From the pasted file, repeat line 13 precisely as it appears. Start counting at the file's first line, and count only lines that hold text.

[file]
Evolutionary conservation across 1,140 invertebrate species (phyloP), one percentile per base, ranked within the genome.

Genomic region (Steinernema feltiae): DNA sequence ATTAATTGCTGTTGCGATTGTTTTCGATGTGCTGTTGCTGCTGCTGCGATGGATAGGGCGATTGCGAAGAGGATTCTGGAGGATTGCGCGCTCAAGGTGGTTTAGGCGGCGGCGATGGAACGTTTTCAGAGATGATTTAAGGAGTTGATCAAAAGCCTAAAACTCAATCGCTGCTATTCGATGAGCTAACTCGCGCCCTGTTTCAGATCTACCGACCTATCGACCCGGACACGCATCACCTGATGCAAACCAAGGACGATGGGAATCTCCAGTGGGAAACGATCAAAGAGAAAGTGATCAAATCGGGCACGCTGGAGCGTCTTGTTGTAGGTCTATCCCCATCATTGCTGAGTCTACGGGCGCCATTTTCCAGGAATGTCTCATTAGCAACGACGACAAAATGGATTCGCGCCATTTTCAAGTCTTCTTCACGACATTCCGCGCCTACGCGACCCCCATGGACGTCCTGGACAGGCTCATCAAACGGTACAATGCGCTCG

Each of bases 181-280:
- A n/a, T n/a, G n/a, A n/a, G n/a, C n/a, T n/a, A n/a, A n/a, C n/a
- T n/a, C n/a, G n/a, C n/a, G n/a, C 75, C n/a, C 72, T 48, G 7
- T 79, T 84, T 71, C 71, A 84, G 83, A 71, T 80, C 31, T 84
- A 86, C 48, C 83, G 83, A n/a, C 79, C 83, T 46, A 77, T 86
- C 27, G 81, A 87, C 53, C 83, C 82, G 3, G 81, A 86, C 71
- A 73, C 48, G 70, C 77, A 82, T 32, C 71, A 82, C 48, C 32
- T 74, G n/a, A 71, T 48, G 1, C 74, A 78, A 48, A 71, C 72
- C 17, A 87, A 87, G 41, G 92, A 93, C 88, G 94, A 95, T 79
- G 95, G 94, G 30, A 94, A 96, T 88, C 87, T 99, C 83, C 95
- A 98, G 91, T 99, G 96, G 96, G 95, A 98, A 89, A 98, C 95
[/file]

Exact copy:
- A 98, G 91, T 99, G 96, G 96, G 95, A 98, A 89, A 98, C 95